Why kids need outdoor playtime to feed their imaginations
Our education system has changed a lot since the days of learning numbers and alphabet in school rooms. These days, a lot of parents are drawn to homeschooling and interactive learning. They are interested in virtual reality, and in customised systems like Montessori or Waldorf.
Many modern educators admit that rote learning and standardised tests don’t equip kids for in life in the real world. These methods can teach children how to memorise facts, answer questions, and follow instructions, but it doesn’t necessarily teach them social survival skills. We don’t mean they should learn how to hunt bugs and kill their own food, but book learning and algebra won’t help you navigate office politics, raise kids, or manage a home within your budget.
These types of activities need creativity and imagination. And while we’re busy designing psychology-based curricula and researching on early childhood mental processes, we’re forgetting the most basic form of survival: getting your kids to play outside. Outdoor play stimulates imagination, trains kids to handle the world, and gives you some much-needed peace and quiet so you can stay sane and focus on nurturing them.
When children play outside, they don’t do it alone. They will connect with neighbours, or with the friends of their siblings. At school or inside the house, whenever kids disagree with each other, they will run to the teacher or their parents. Each child will give their own biased version of events and expect the grown up to fix things, ideally by punishing the other child.
But in the playground, rules are different. This works best if you – as the adult – don’t hover. Keep at a safe distance, preferably one where they can’t see you – and watch surreptitiously. Once the children realise there is no adult arbitrator, they will come up with their own imaginative way to solve disagreements. It’s an important and constant lesson in conflict resolution. Kids learn to get along with each other, or at least, to get around the people and situations that they dislike.
These playground peace treaties can be quite entertaining, as kids can be oddly creative and they do say the darnedest things. Plus, as a modern parent, it makes for good research. Just by watching, you can discover your children’s individual skills and personalities, which you can build on as you raise them.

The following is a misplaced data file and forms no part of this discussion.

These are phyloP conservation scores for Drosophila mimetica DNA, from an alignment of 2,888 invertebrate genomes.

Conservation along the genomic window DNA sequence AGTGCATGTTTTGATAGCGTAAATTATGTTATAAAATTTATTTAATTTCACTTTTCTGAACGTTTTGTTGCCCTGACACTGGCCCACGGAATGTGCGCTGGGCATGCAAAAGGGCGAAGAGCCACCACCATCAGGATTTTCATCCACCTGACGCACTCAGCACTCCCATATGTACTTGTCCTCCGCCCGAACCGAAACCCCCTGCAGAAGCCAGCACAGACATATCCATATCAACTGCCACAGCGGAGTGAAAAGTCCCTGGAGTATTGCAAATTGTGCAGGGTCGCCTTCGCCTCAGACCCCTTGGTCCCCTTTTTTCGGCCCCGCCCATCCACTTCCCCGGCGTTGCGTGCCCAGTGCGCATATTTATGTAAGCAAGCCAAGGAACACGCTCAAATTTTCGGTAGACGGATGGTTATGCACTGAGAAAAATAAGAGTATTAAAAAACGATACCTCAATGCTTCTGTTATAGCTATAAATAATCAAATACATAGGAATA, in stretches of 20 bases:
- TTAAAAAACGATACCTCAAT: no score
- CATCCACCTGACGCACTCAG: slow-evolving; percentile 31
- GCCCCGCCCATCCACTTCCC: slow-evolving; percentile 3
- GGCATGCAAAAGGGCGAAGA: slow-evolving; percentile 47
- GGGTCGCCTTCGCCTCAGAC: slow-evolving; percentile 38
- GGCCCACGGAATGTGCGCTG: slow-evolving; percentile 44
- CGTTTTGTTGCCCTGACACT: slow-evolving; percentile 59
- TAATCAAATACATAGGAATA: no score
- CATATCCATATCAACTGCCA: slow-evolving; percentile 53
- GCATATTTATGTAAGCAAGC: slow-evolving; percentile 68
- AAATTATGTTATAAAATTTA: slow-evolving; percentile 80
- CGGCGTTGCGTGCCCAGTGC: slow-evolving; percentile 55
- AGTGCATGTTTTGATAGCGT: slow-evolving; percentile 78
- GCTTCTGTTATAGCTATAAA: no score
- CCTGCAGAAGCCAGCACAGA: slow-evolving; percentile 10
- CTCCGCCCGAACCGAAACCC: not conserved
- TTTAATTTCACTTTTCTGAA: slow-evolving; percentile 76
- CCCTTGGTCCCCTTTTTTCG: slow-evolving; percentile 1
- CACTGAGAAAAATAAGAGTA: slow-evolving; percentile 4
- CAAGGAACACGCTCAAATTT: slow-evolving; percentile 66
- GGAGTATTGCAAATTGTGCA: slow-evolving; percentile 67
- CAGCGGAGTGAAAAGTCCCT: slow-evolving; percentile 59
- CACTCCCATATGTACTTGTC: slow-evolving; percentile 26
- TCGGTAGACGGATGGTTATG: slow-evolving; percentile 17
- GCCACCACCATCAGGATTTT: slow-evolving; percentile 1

You can also identify any trouble areas in their lives because children often imitate adults. As grown-ups, we often forget how closely our kids are observing us until we see them reproducing our words, habits, and patterns. The children will pick up both our good and bad points, so watching them yell at each other, reason with each other, or convince each other through observed persuasion tactics can be enlightening. It will show us where we need to change, and whether there are any adults in their space that they maybe need to see less off.
At its most basic, playing outside encourages imagination because there are no digital distractions. There are no screens or notifications. Outdoor toys and games are utilitarian. You might have a swing, a tree house, a ball, or an activity set. There are no cheat codes, no elaborate virtual paths, no instructions or set tasks for level-up or bitcoin. The children have to develop these for themselves.
At first, they may not know where to start, so you can give them a little guidance. But they will soon realise that an empty plastic fort can be every bit as exciting as driving through the streets of a video game. They can make up their own worlds, complete with its own rules, mores, and hierarchy. Once again, the will likely imitate the patterns they see in the adults around them, so watch and learn.
Children love to ask questions. Usually, when they’ve tired you with endless ‘whys’, you are grateful for some zone-out time in front of the TV or computer. Unfortunately, this form of entertainment is more passive. Also, getting them to stop asking questions and interacting is counter-productive in the long run.
Instead, get them outside. They will literally discover a new world, and will come back with more constructive questions than ‘why is your dress red?’ Of course ,you may end up feeling overwhelmed when they ask why they sky is blue, whether dead insects go to heaven, or what makes grass taste like collard greens. At that point, keep calm and remember: Google Is Your Friend.